Ernesto describes the layout of the Chuquicamata mine, focusing on the way it interrupts the beauty of the surrounding mountains. He worries that the remaining mountains will also face exploitation by mining companies. If so, the integrity of the natural environment will be destroyed and local communities won’t even enjoy the profits, which will be sent to foreign corporations.
Earlier in the novel, Ernesto emphasized his instinctive spiritual connection and sense of belonging to the land. Here he experiences the antithesis of that connection, a situation in which companies exploit the environment and its resources to politically and economically harm the people who should rightfully control them.
Ernesto pauses to note that Chile produces 20 percent of the world’s copper. Because the land is so rich in a natural resource that is in high demand, a violent political struggle is occurring between those who want to nationalize the mines and foreign capitalist entities who want to maintain control of production and profit. For Ernesto, the most important part of this struggle is the plight of the workers who aren’t paid enough, have no political power, and face incredibly dangerous working conditions. He is haunted by the knowledge that many workers killed in accidents lie unburied within the huge mine.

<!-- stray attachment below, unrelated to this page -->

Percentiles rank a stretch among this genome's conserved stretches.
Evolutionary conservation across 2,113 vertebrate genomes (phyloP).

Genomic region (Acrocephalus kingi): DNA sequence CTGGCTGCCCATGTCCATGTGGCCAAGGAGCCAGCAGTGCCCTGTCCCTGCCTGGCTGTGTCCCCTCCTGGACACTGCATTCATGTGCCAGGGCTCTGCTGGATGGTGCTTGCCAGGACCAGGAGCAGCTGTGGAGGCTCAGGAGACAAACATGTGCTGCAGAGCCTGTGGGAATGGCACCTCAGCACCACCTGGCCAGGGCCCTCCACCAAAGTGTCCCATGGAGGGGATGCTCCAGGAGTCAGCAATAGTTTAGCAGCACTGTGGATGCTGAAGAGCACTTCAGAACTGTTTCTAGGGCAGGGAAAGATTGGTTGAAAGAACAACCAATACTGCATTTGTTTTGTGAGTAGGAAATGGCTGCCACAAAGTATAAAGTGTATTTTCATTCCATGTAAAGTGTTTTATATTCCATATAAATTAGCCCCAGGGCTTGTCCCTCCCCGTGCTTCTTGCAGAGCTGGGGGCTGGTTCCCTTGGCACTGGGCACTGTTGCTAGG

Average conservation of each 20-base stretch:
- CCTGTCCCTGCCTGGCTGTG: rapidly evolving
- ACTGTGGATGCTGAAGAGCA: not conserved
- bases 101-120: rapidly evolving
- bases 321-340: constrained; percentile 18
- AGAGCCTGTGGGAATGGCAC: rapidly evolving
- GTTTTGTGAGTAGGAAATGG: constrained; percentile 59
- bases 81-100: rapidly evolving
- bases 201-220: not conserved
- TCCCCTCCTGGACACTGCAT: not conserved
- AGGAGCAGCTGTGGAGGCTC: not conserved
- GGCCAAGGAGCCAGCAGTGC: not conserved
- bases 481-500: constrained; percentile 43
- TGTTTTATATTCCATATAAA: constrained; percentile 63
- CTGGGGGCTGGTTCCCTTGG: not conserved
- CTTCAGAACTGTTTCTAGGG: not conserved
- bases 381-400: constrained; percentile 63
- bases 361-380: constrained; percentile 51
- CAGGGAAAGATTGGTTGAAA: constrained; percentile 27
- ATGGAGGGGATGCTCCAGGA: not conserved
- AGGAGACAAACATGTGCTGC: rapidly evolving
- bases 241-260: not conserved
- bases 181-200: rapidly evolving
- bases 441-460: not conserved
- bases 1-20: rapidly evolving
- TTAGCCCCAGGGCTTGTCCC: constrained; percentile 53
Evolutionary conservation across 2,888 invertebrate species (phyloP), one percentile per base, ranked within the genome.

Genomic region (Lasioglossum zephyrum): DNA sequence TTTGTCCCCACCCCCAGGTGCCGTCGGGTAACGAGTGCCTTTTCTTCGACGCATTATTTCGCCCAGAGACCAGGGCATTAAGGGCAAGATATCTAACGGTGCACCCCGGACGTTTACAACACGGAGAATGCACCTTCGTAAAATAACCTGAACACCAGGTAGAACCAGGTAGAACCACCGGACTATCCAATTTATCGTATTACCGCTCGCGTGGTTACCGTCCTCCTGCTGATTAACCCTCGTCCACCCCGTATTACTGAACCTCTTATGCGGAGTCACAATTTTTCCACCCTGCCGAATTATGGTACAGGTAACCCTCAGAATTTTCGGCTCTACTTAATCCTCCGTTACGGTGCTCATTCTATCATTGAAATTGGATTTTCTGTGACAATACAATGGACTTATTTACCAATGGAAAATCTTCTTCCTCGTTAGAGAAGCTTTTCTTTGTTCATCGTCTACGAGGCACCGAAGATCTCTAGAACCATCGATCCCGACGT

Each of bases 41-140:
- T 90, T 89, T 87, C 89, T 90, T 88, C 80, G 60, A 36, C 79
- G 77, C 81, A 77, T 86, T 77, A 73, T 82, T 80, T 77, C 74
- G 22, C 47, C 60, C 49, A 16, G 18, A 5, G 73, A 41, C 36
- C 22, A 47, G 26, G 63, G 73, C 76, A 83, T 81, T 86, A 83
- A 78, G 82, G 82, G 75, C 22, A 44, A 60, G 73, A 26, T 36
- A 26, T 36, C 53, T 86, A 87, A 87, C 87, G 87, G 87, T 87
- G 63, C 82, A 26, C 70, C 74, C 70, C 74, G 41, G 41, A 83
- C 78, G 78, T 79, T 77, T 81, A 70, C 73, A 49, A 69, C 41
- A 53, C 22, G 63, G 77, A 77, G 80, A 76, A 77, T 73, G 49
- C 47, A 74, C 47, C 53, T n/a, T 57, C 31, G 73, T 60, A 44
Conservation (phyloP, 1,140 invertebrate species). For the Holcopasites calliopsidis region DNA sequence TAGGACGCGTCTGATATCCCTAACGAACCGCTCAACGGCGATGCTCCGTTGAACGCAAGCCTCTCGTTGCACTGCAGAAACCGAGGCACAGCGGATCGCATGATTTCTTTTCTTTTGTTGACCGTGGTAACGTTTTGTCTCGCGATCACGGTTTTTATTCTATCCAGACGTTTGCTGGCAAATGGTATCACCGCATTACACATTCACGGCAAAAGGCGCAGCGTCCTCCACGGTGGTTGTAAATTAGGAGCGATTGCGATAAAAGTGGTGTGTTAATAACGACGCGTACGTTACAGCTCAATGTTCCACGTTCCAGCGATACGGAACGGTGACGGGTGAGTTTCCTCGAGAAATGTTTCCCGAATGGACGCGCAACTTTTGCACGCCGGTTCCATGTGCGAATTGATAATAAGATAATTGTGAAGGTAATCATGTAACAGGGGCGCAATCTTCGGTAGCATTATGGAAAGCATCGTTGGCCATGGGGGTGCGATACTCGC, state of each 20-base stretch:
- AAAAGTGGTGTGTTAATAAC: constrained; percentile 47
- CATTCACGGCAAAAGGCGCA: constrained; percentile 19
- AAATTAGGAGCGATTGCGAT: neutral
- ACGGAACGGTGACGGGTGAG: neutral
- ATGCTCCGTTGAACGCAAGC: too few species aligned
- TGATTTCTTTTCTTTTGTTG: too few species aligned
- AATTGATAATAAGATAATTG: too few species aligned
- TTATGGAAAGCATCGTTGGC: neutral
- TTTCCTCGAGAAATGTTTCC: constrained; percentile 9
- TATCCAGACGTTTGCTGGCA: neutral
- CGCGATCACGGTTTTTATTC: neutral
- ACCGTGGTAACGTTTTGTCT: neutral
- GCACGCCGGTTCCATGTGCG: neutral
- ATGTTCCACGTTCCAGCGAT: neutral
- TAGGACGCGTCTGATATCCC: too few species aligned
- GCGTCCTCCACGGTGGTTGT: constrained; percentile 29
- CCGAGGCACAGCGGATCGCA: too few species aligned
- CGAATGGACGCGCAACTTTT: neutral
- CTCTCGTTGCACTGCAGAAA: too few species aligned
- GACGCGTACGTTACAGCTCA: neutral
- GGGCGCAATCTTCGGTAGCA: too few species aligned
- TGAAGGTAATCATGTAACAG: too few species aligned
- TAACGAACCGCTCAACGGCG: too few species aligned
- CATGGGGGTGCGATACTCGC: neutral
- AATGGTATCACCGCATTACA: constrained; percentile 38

Ernesto gives a broad picture of the injustice of Chuquicamata, in which he includes his knowledge of South American economics, his developing ability to perceive instances of economic oppression, and his instinctive sympathy for the plights of individual people. Through the road trip, he’s already developed a lot as a political thinker, enabling him to deliver this political analysis that is both well-reasoned and emotionally compelling.